I think most of us can distinguish between cost and value. Buying something at a lower price improves the cost, but if the item breaks and needs to be replaced in a month, the value of what we bought at that lower price is quite low. Smart shoppers do that cost/value equation in their heads as they shop, which places the onus on us as businesspeople to provide superior value no matter what business we’re in.
How can we do that? It’s not just by lowering the price, although if what you’re selling is a commodity, the price differential becomes pretty important. To a certain extent, that’s something I deal with as a consultant. You might have noticed, there are a lot of us out here. What I need to do, when talking to potential clients, is to help them to understand why I’m worth the premium I charge when compared to many others out here. I do that by adding value in some of these ways:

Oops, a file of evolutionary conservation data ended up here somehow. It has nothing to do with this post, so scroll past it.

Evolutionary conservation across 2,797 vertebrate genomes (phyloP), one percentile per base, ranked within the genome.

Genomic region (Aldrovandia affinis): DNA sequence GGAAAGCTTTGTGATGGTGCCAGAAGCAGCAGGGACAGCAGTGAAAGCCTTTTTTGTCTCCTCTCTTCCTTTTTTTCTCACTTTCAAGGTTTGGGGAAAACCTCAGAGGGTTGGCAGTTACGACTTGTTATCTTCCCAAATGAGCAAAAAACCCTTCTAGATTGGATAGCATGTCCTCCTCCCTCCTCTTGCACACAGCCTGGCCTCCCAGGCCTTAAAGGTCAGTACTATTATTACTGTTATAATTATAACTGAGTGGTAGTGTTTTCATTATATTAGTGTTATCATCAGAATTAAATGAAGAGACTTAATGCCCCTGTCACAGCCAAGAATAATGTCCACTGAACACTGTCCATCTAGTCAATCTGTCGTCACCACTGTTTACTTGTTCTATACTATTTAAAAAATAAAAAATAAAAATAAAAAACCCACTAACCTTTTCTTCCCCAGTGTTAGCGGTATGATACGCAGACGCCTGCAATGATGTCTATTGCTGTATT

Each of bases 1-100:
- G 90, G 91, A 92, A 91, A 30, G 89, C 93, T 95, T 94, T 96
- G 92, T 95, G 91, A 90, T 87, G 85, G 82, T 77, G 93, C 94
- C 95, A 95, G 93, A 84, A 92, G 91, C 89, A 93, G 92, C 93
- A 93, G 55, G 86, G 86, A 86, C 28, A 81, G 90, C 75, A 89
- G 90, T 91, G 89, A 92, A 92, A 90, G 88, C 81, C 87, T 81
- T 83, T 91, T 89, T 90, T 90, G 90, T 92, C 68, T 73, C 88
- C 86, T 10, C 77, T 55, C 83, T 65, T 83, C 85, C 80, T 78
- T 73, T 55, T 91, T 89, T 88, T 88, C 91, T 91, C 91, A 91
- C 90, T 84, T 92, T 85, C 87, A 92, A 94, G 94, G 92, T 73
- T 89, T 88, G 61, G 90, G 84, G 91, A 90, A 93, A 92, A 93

- Understanding their perspective. I see my business through their eyes which means I must research them, ask a lot of questions, and then present myself in a way that is meaningful and valuable to them.
- Giving them something for nothing. Sometimes it’s just a series of articles I’ve found that are relevant to them but those articles demonstrate how part of my service to them is to help them stay informed and ahead of the competition.
- For existing clients, I’ll often do many of the “little” tasks that end us distracting my client from their main purpose. That can mean writing up brainstorming sessions, breaking our their web analytics, or updating their website. That helps them by reducing anxiety, by keeping them focused, and because I’m generally not as rushed and more experienced than they are, improves the quality of those lesser tasks.
Adding value needs to be as basic as breathing for any of us in business. The real challenge is in making the type of value you add correlate to the needs of each customer. How will you do that today?